What then explains the general public’s fear of nuclear power? It would appear to us that it stems from a societal-wide case of “salience bias,” or the tendency to overweight prominent or emotionally striking events, while underweighting less remarkable but possibly more serious events.23 Deaths resulting from coal and other fossil fuels are much greater and sadly chronic, yet many would be hard-pressed to name the last coal-related death. Nuclear accidents, on the other hand, seem to be seared into the public consciousness, as Margaret Harding, a nuclear engineer at General Electric for 27 years, notes: “You say, ‘Three Mile Island, Chernobyl and Fukushima’ and everybody instantly knows what they are.”24 While there are clear safety risks with nuclear energy, tradeoffs matter. The fear of low-probability accidents, which resulted in relatively few deaths compared to other energy sources, should not stop us from advancing and improving nuclear energy in order to tackle climate change. In nearly every case that a country has shut down nuclear power plants, carbon-free electricity has been replaced with “dirty” power.25 For example, after Germany made the decision to shut down all of their nuclear power plants post-Fukushima, the country has witnessed the biggest rise in emissions since 1990, as the use of coal surpasses wind power to meet high electricity demand.26 As a result, Germany has now missed emissions targets for two straight years and has indicated it will likely fall short in the coming two years as well.27
Nuclear waste is a serious concern, but 90% of nuclear waste is low-level and only 1% radioactive.28 Three percent of the waste is considered “high-level,” but contrary to popular belief, it is dense and relatively small: by some estimates, the nuclear fuel waste generated in the U.S. over the past 60 years would “fit on a football field, stacked 20 feet high.”29 It is estimated that an American’s entire lifetime of electricity generated by nuclear power would produce long-term waste that fits in a soda can.30
Beyond public perception, another key hurdle faced by nuclear energy is cost, as illustrated by the total levelized cost of electricity per MWh.31, 32 But perhaps a carbon-free and safe form of energy that can operate at a greater capacity should be more expensive.
Many experts have pointed out that the high cost of nuclear power plants are arguably a function of decades of stagnation and bad policies. To give one example, the U.S. Nuclear Regulatory Commission was created in 1975, yet as Stripe CEO Patrick Collison noted recently, since then, no new nuclear plants have ever reached operation.33 With regulatory red tape slowing the licensing process, it should be no surprise that costs have risen. Furthermore, incentives matter: the subsidies and tax breaks received by the different carbon-free sources of energy—wind, solar, nuclear—show a stark inequality. For example, in 2018 nuclear received a mere $13mn in federal tax incentives per unit of energy produced, while wind received over $2bn and solar over $3.3bn or 250x that of nuclear.34 Further, a wave of innovation in nuclear technologies is taking place all over the world, as entrepreneurs are seeking to solve a plethora of challenges, from using nuclear fission and nuclear fusion to generate electricity, to designing small modular reactors (SMRs).35, 36 Not only are SMRs designed to be significantly safer, but they will be much cheaper than current nuclear plants due to a smaller, simplified structure—SMRs can fit in a 20-foot container yet power 200,000 homes at once37—which allows them to be mass fabricated and assembled in factories, further driving down costs.38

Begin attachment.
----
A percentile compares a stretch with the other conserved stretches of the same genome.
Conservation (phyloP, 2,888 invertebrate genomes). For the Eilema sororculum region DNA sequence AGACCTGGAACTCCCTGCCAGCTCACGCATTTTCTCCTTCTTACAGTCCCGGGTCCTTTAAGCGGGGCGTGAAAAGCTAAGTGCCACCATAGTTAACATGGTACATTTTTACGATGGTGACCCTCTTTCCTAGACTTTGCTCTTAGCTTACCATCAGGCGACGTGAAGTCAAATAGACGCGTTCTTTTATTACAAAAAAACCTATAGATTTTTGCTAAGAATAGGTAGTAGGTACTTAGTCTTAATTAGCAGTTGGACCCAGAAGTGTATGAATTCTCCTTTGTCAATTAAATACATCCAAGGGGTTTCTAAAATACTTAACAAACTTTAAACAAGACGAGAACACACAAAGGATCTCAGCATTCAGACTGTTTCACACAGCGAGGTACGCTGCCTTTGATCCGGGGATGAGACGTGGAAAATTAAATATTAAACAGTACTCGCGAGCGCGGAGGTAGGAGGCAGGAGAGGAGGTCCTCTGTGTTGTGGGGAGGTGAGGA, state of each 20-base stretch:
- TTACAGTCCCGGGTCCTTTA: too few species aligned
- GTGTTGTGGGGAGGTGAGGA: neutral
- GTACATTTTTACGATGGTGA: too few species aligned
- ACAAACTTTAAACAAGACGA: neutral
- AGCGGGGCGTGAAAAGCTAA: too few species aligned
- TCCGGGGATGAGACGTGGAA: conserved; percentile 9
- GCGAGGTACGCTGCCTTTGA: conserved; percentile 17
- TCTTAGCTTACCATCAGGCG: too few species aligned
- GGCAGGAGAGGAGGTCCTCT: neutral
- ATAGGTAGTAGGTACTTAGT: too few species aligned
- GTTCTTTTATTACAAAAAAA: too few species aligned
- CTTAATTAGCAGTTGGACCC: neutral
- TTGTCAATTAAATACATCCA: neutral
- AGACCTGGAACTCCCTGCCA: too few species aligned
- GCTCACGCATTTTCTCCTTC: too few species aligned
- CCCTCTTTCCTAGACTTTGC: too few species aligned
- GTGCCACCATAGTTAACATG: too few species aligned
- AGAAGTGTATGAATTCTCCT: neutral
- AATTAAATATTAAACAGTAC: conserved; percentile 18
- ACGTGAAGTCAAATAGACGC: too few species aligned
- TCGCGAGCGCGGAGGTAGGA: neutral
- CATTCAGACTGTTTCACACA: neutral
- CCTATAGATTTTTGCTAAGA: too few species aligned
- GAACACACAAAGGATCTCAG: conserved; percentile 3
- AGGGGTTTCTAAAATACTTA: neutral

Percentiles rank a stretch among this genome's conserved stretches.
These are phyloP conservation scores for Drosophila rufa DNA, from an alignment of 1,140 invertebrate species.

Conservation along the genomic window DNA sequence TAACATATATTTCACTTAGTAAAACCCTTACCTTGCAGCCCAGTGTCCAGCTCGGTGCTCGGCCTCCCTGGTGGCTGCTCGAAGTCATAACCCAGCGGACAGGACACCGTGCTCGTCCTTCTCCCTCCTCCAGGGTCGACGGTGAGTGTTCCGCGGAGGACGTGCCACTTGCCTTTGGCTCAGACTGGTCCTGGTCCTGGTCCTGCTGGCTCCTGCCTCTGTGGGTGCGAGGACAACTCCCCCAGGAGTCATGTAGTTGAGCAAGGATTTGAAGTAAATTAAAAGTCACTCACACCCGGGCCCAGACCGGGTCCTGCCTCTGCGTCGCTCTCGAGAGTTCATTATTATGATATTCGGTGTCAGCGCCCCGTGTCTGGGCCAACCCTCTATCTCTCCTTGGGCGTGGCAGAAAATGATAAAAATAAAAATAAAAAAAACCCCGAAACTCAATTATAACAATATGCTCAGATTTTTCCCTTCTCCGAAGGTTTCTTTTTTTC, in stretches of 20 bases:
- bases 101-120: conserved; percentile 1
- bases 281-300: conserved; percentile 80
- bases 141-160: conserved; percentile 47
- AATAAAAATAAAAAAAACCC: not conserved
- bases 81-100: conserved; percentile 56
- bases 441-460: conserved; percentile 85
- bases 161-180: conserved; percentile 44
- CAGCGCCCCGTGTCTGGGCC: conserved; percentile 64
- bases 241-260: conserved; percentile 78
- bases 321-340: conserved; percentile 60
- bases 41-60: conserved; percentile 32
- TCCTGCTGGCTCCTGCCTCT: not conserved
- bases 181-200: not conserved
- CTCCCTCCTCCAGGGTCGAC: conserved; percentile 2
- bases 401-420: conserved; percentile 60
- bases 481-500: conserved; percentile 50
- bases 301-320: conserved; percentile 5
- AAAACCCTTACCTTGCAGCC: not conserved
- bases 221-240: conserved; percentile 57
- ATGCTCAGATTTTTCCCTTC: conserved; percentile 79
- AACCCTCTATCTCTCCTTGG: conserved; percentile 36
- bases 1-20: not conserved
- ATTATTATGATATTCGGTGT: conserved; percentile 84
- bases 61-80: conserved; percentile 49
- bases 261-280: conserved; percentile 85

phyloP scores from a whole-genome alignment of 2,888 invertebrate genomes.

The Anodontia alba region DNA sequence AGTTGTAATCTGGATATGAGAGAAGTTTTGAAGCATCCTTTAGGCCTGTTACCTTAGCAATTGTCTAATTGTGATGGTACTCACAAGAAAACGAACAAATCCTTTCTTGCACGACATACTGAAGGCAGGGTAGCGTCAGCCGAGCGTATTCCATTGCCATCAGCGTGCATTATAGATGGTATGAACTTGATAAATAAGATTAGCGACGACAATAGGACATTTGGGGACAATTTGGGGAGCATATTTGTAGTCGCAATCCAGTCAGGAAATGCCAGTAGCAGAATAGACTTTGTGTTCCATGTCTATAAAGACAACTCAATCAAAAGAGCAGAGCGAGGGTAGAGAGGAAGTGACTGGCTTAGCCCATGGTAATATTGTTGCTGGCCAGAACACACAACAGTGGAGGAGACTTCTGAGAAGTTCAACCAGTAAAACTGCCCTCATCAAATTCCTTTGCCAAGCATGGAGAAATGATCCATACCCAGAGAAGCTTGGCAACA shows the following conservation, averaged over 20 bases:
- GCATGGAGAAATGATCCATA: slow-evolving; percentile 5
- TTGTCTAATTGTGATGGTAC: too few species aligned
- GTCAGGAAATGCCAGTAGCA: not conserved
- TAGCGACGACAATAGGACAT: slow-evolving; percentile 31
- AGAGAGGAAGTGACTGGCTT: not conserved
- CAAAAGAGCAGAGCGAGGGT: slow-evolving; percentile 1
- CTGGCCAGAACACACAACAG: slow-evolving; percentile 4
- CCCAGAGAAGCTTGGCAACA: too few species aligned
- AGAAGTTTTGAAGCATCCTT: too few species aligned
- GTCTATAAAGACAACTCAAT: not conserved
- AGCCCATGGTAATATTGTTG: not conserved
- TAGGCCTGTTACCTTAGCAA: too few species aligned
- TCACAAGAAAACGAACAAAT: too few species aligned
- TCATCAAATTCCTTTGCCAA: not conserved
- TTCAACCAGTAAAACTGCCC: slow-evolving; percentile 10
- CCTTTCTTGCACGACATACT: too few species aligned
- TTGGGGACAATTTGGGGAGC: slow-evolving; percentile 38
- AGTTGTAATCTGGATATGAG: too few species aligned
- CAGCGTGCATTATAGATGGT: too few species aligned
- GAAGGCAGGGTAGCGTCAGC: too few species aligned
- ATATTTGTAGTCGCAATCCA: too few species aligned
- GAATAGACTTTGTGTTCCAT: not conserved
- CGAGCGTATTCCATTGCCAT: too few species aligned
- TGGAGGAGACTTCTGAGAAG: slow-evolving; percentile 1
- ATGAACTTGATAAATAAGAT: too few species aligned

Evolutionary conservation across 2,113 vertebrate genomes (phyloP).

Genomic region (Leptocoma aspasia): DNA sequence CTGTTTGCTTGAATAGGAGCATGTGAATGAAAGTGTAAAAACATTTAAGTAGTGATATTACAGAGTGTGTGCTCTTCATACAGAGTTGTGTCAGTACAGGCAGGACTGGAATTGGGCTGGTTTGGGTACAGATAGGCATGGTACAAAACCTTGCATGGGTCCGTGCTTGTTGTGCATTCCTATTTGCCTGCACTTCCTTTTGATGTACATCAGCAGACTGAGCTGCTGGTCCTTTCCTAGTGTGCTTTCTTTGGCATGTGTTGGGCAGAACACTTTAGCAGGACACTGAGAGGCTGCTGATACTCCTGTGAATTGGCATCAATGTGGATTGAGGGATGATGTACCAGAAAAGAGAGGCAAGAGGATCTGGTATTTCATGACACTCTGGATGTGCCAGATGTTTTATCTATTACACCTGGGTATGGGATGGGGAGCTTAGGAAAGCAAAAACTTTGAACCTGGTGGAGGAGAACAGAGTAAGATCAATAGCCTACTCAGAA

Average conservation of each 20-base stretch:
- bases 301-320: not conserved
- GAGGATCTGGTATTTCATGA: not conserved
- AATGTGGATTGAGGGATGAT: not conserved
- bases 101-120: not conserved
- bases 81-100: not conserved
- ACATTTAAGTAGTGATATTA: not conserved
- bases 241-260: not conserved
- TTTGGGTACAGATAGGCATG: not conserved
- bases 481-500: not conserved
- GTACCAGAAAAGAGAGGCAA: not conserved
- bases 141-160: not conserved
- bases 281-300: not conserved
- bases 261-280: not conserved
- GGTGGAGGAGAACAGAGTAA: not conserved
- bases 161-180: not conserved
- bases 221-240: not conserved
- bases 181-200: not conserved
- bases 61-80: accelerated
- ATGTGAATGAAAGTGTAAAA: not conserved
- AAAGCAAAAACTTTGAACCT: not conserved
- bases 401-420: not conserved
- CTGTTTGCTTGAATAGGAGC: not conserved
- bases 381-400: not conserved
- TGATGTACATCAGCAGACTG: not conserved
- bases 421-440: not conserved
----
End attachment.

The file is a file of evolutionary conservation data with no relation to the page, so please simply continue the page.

Emerging Markets Are Leading the Nuclear Build-Out
Despite nuclear power being a reliable, safe, carbon-free source of energy, the biggest hurdle is political. For all the countries that are increasingly embracing nuclear power, Germany is targeting to phase out nuclear energy by 2022. Spain plans to phase out seven nuclear power reactors by 2035. The U.S. retired five reactors during 2021 and the Diablo Canyon Power Plant, the last in California, is poised to shut down in 2025. In fact, nuclear power output in advanced economies was down 6% from 2019 levels at the end of last year.39
In contrast, several emerging markets countries—including China, South Korea and India—which are earlier in their build-out of energy infrastructure, have demonstrated a much greater willingness to embrace nuclear energy (Display 4).
Nuclear power output grew by 5% in 2021 and ended the year at 8% above 2019 levels.40 China has emerged as the world’s new champion for nuclear energy. President Xi Jinping considers nuclear as a key part of the “Made in China 2025” strategy, which is designed to bolster high-tech industries. China also announced the construction of the world’s first commercial small modular reactor in South China’s Hainan Province. After completion, the reactor will have an annual power generation capacity of 1 billion kilowatt hours, meeting the energy demands of 526,000 homes.41
Our Outlook and Investing in a Nuclear Future
Given the challenges of achieving “net zero” through our current global energy mix, we expect nuclear to become a more favored alternative and play a key role in coordinated global energy transition. As investors in emerging and frontier markets, we believe nuclear power can play a role in helping developing countries achieve energy security without the need to rely on fossil fuels. In order to gain exposure to this theme, we invested in the world’s largest, lowest-cost, and cleanest nuclear fuel (uranium) mining company over three years ago (see the following case study). There are an increasing number of listed vehicles for investors to gain exposure to nuclear power, be it large-cap nuclear fuel mining companies, or a number of listed uranium ETFs. Several hurdles remain including safety, cost and public support. But just as COVID led to seismic changes in how we work, perhaps climate concerns and geopolitical events will revive support for nuclear power: a safe, reliable and carbon-free source of energy.